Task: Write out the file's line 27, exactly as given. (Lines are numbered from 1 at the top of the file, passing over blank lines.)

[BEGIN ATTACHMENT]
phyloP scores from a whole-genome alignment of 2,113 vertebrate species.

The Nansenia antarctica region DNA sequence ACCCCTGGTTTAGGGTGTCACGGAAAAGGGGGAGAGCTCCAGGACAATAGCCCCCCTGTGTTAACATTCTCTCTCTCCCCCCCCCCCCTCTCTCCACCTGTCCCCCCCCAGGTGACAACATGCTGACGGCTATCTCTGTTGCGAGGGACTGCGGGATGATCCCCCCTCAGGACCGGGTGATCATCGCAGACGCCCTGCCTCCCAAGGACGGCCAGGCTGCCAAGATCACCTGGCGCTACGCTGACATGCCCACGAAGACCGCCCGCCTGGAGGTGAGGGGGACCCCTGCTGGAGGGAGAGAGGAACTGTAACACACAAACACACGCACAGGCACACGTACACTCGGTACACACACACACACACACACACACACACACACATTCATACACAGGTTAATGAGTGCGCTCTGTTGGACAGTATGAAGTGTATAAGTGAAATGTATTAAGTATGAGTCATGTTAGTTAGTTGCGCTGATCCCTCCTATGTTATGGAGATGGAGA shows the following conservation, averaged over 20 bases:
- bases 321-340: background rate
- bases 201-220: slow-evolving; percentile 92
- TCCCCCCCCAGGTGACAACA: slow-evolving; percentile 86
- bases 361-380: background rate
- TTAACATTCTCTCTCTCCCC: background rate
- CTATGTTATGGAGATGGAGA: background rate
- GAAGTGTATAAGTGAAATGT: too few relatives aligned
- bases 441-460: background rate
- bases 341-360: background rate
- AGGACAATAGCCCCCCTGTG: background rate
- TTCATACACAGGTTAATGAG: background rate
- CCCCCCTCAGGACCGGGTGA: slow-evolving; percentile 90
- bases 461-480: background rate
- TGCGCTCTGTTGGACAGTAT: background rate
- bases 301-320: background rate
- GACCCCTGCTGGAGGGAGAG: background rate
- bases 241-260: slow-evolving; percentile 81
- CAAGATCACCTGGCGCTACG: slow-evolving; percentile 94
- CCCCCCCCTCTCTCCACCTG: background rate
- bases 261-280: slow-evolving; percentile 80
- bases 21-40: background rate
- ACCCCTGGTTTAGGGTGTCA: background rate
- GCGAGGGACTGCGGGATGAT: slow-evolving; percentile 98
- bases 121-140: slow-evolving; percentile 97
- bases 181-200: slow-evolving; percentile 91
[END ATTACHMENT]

- bases 181-200: slow-evolving; percentile 91